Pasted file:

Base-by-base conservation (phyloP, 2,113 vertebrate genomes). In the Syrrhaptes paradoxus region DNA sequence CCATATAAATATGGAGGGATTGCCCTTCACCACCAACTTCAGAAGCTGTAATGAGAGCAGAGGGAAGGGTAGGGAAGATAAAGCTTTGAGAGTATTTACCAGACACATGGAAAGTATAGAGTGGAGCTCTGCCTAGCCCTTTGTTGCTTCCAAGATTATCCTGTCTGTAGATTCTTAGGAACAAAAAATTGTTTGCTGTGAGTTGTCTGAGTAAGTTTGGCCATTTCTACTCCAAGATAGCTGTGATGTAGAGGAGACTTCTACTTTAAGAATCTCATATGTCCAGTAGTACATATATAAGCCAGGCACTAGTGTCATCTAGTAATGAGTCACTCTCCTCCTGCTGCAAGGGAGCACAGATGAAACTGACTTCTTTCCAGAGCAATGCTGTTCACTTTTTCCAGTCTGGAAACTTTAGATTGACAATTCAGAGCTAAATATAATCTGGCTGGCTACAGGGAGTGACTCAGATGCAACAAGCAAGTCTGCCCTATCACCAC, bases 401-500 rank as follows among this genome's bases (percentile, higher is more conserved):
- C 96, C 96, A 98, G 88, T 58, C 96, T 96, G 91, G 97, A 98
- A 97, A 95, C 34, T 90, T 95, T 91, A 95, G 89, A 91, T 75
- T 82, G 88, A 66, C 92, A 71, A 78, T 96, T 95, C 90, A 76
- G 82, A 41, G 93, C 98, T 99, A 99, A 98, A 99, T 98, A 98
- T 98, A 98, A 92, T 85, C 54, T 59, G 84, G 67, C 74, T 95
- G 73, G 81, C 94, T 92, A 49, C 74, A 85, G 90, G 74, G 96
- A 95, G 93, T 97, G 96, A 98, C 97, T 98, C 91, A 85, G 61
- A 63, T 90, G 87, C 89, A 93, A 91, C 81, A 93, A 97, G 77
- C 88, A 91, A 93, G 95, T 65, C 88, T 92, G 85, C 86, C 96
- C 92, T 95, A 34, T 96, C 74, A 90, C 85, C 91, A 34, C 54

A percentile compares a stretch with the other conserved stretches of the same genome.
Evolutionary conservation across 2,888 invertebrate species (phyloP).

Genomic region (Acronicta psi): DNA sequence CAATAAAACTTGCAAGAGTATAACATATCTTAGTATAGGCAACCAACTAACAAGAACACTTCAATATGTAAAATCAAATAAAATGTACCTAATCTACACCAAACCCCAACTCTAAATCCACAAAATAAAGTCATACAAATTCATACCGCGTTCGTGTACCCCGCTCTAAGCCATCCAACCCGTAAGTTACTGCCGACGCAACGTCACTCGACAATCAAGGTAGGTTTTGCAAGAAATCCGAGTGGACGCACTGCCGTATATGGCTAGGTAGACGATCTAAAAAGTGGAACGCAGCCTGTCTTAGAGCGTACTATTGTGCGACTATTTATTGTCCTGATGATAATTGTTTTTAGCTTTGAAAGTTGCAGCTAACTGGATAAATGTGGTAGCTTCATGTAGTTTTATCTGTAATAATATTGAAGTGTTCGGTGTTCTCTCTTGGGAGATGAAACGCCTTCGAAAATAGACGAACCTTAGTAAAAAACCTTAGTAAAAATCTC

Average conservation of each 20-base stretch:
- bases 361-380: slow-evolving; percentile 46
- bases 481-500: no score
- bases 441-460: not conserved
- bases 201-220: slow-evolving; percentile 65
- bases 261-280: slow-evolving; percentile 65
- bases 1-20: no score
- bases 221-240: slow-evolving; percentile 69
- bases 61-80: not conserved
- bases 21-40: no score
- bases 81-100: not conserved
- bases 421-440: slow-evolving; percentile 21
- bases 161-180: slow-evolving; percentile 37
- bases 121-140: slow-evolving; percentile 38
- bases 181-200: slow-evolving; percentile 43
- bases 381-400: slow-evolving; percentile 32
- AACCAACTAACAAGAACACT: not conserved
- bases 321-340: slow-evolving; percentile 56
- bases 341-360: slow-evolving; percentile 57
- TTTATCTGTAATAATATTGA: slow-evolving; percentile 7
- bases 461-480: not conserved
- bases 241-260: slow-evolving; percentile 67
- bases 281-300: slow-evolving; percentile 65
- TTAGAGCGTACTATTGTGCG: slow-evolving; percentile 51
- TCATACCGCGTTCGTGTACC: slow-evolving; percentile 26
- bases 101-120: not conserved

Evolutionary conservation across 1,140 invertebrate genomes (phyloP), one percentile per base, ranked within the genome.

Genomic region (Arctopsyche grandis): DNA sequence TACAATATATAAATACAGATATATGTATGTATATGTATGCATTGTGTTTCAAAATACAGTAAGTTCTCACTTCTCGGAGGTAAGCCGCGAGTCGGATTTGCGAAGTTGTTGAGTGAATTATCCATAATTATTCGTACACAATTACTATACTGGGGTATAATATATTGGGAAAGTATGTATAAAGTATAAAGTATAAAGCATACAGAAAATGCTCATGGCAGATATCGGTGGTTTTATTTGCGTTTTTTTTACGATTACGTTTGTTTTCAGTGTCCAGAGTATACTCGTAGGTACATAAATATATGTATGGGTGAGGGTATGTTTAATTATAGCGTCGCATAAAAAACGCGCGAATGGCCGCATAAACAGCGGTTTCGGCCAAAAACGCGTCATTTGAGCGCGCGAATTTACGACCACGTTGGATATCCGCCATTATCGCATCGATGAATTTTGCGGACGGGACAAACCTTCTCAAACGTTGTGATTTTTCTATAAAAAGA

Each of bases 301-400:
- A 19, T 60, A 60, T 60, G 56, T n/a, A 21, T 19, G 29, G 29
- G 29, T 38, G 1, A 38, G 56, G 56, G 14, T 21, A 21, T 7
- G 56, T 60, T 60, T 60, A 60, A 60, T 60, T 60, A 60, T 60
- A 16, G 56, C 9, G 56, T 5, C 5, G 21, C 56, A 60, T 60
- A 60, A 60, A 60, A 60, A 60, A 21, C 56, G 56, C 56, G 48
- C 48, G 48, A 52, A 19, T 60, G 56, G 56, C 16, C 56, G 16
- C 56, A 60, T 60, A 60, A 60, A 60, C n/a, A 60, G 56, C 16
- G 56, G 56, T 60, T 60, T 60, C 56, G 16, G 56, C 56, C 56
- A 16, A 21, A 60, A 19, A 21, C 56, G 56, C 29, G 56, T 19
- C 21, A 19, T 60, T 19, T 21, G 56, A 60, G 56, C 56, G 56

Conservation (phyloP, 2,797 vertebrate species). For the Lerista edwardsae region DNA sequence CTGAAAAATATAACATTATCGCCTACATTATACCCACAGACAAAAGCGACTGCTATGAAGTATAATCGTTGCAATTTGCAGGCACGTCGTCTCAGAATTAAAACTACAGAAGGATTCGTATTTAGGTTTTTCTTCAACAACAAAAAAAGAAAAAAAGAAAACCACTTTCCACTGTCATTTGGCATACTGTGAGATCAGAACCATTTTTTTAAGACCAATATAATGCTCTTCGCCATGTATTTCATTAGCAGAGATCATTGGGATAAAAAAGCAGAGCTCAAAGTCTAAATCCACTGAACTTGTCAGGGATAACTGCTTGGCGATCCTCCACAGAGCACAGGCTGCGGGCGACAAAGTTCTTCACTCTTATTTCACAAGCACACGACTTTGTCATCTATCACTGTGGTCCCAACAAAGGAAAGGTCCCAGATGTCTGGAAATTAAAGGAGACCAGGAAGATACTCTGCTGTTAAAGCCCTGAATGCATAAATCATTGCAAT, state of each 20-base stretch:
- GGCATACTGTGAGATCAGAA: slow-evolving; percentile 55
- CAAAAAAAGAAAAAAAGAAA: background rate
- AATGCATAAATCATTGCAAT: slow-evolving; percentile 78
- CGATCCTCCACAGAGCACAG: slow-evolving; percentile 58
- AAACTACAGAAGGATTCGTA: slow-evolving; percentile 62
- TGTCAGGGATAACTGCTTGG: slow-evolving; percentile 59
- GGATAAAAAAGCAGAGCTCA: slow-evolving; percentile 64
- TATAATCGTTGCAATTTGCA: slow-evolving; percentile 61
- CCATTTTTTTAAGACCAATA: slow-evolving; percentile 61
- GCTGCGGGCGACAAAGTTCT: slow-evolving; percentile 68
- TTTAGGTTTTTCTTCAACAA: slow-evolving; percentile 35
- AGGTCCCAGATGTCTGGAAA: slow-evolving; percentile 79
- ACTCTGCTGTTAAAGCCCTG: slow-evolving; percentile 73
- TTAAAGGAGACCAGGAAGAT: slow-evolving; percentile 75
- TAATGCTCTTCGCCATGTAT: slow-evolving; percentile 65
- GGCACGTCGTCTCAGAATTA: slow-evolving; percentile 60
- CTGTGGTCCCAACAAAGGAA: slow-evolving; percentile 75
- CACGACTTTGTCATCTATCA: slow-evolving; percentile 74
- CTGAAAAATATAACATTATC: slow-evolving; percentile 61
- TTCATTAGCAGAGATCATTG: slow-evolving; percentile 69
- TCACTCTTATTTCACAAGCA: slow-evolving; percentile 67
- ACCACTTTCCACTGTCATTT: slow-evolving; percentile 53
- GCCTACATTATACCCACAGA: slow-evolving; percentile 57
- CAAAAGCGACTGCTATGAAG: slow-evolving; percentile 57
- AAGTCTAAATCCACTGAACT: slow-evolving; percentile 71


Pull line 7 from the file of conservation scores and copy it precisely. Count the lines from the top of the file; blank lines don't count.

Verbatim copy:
- G 73, G 81, C 94, T 92, A 49, C 74, A 85, G 90, G 74, G 96